Hindi cinema was unfortunate in this aspect as Manikda made just two Hindi films, Sadgati and Shatranj Ke Khiladi. Both masterpieces in their respect, yet vastly different, Sadgati was a tale about a Brahmin priest killing a lowly untouchable and trying to hide his crime. While Shatranj Ke Khiladi dealt with the state of affairs in 1857, especially after the mutiny was quelled and how in its aftermath the Britishers vent about their business of lapping kingdom after kingdom, thanks to a divided and tardy Indians that lived then. Sadly, the audiences did not lap it up and Manikda decided to stick with Bengali cinema solely. The unique thing about Manikda’s films was that they borrowed heavily from literature, both in Bengali and then in Hindi, for instance Shatranj ke Khiladi was based on a story by Munshi Premchand.
Manikda took avid interest in all aspects of film making, right from scripting and dialogues, to designing costumes, musical composition, cinematography, etc. And yet, he was not a ‘jack of all’, but rather a ‘master of all’. It has been said that even when he was scripting the movie, he was shooting it and editing it on paper beforehand. In fact, his scripts are a collector’s edition now, because of all the jottings done in the side margins. And the music in his films be it the lilting Ravi Shankar tune in Pather Panchali, or the various songs in Gupe Gyne and Hirak Raja Deshe and the few in Charulata, are worth playing over and over again. He was very much musically inclined and that shows in all his movies.
Yet, movies were just one aspect of Manikda’s personality, even though it was the most important one. He was an amazing story teller and has composed many short stories and novellas for children in Bengali. He also created Feluda, the ace detective and there is the rather eccentric Professor Shonku who unravels strange mysteries and travels across the globe.
And then there is the famous urban legend of how in 1967, Manikda wrote a script for a film to be called The Alien based on his short story Bankubabur Bandhu. For some reason it could not be made. When Spielberg made ET in 1982, there was much similarity between the concept of Alien and ET. In fact, Manikda believed that Spielberg’s film would not have been possible without his script of The Alien being available throughout America in mimeographed copies.
Painting was another passion for Manikda and is known to have painted many covers for different novels, etc. Anyone who is yet not convinced of his greatness, I suggest you check out his profile on Wikipedia and numerous other websites. I can barely gloss over his films and personality even if I were to write reams and reams on him. I would suggest that his biography by Marie Seton and his own work, “Our films, their films” is a great starting point for any student of cinema or a follower of his films.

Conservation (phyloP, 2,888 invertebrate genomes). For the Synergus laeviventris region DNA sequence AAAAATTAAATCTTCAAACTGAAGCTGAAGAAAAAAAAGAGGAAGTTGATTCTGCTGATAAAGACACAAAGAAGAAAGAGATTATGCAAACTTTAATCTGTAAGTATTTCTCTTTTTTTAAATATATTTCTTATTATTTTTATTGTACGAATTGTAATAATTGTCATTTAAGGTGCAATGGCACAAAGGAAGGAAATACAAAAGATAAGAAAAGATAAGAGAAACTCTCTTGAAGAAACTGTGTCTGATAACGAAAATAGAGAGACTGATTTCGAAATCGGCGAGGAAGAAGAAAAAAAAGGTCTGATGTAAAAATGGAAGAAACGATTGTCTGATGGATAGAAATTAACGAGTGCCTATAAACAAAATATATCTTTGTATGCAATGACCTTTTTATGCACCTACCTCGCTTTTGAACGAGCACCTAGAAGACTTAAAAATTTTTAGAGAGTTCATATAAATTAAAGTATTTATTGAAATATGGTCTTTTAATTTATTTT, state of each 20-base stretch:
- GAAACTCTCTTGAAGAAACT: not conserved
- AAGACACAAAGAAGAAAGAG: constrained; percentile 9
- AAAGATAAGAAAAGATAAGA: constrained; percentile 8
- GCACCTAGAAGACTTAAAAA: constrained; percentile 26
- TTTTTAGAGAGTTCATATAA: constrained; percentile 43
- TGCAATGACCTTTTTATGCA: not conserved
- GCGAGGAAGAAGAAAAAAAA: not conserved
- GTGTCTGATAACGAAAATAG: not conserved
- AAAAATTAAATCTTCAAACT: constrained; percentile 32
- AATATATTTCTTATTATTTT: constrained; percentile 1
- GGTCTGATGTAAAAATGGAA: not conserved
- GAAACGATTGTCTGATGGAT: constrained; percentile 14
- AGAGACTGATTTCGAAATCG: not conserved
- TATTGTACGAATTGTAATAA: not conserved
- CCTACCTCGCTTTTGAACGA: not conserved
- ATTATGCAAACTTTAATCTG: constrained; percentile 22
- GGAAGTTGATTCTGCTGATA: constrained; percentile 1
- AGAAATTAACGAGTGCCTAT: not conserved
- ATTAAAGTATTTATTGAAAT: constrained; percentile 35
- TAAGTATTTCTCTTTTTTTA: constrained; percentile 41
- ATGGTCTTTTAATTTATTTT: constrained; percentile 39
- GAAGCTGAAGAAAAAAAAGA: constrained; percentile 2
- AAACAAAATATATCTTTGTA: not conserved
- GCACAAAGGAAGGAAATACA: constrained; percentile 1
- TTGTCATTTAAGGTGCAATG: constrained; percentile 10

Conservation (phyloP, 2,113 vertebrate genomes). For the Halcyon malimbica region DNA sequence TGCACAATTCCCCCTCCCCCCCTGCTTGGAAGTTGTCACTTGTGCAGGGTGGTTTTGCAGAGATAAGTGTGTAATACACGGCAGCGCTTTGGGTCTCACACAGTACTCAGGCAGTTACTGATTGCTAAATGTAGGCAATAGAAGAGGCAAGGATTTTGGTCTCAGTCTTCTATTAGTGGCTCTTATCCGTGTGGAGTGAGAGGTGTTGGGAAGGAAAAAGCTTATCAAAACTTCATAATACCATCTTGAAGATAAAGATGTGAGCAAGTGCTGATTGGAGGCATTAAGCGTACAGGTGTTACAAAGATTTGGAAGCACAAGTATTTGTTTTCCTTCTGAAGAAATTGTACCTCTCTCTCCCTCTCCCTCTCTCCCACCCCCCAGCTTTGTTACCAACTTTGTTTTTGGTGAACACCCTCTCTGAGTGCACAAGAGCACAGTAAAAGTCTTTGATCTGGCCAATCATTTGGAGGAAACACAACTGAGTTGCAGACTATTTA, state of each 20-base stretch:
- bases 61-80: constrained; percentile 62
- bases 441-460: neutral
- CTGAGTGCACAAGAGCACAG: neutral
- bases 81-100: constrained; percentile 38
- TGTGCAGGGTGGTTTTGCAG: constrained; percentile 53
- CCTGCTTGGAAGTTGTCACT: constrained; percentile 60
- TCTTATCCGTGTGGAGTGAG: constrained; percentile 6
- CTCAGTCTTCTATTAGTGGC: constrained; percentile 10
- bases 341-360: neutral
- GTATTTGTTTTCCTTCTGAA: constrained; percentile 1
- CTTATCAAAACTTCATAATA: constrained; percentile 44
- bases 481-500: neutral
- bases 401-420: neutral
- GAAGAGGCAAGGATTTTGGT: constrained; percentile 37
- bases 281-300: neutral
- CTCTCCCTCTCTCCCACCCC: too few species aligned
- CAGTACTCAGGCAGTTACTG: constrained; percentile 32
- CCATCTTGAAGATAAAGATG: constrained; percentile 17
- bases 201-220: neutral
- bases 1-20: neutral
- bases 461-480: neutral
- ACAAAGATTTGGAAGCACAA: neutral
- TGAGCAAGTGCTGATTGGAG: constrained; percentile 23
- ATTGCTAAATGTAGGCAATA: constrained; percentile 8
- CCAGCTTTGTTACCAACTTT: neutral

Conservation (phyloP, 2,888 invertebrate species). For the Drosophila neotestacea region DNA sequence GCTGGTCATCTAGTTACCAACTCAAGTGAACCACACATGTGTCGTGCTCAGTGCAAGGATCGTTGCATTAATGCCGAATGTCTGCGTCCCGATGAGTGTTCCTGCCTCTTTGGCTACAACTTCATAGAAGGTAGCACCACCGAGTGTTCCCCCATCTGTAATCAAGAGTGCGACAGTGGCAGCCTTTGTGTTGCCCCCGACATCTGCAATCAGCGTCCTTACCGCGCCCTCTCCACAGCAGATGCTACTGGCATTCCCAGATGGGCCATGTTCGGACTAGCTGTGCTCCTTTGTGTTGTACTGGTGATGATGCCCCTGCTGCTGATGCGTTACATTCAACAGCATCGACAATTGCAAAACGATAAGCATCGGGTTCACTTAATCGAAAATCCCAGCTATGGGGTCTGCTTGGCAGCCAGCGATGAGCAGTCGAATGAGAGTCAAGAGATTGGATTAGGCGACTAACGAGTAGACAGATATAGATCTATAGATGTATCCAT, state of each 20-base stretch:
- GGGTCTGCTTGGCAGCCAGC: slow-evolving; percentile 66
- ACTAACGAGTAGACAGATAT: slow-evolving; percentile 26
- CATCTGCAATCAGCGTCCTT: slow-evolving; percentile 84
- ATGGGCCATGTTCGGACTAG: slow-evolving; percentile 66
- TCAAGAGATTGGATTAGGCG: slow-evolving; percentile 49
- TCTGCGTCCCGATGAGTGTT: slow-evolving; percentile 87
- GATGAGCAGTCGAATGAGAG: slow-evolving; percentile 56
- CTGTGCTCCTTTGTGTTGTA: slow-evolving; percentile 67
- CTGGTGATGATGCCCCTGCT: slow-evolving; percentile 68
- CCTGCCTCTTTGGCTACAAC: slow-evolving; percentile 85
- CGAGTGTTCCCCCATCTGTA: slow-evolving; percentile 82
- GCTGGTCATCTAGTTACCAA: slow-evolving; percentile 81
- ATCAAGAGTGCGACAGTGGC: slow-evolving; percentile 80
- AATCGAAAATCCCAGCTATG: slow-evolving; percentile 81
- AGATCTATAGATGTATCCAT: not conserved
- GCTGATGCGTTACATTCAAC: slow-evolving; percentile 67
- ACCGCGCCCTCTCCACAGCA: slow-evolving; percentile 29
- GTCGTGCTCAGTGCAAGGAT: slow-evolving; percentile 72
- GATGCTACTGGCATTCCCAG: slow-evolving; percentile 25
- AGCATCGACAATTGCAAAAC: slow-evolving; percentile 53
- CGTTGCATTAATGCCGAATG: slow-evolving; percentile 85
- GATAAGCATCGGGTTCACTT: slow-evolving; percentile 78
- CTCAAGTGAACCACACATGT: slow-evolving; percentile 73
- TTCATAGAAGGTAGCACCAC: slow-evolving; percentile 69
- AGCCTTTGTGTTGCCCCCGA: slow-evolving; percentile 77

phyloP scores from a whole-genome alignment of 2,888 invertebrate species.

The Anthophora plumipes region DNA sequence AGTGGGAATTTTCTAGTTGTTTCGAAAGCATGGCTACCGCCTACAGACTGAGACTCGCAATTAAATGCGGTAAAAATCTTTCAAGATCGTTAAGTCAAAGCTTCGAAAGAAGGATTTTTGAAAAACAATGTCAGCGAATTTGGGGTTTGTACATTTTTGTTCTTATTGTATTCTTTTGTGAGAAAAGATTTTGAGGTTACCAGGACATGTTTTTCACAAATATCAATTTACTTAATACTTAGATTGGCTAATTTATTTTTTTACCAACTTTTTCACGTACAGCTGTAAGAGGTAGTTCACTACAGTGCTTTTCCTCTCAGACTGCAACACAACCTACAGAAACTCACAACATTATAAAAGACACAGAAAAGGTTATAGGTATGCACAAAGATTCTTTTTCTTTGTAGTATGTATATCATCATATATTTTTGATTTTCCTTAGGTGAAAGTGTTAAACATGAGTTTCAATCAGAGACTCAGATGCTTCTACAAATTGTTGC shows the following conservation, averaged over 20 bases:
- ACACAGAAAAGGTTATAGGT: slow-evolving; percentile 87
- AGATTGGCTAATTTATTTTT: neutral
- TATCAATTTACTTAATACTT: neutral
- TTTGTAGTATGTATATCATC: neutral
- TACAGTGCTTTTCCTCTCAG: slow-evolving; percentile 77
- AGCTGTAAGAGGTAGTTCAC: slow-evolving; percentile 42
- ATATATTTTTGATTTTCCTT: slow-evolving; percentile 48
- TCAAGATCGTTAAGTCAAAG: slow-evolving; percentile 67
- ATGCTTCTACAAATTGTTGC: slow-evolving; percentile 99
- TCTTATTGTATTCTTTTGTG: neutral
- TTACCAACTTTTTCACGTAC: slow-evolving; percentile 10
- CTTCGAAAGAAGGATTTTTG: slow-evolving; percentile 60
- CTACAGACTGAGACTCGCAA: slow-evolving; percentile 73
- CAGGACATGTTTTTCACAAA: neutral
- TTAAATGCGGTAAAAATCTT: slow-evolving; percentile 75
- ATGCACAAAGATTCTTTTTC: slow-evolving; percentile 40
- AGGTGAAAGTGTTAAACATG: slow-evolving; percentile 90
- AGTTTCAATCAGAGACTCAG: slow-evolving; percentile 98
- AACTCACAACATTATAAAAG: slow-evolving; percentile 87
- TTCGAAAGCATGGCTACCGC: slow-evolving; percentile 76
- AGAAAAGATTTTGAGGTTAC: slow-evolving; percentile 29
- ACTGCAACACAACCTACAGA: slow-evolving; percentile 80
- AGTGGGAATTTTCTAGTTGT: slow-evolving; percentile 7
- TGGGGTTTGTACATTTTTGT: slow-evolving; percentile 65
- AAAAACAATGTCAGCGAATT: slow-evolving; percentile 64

Cutting back here on planet Earth and today, I intend to celebrate Manikda’s birthday in much the same way that it is must be done in the heavens above. I will revisit the second part of the Apu Trilogy: Aparajito as it happens to be one of my most favorite films. Beside the story of Apu growing up, Aparajito has been shot in Benaras (or Varanasi), a city that holds a very special place in my heart and also happens to be my native place.
From the first sequence, where the train is shown crossing the metal bridge over the river Ganges, the film bristles with Benaras, there are the narrow lanes where cows block the path and spread their dung all around as if it is the most natural thing to do so. Then, there are those priests who make or rather try to eke a living by the sides of Ganges; the numerous stairs that one has to descend and ascend for daily bath especially at Ghats like Dashaswamedh and Assi. Also, there are the wrestlers who practice with heavy gadas at some of the ghats doing their exercises in the morning and late in the evenings. And the hundreds of temple that besot the city at every nook and cranny, Vishwanath Temple being the most important of all.
There is also another aspect of Benaras that is not much famous but is not missed by Manikda’s eye; the monkeys. During the time the Roy family stays in the city, the monkeys are very much a part of the story. There is a sequence where Apu on getting some money, goes and buys nuts and shares them with his monkey friends, who are shown to be enjoying themselves in a temple. And finally, their is the river Ganges that promises to take with it all the sins and indiscretions of whosoever taking mere 3 dips in the flowing water. Manikda came back to Benaras again in Joy Baba Felunath, but there it was meerly a city in the backdrop and not an important character as in Aparajito. Hence, there is some sort of personal attachment with the film.
In the meantime, Manikda if perchance there is some Net connection up there in the heavens and you happen to be surfing online checking on whether people still remember you and your films. Let me tell you that so long there is cinema, as long there will be you. And yes, many many happy returns of the day on your 88th birthday. Even after these 18 odd years, we still miss you and remember you through your movies.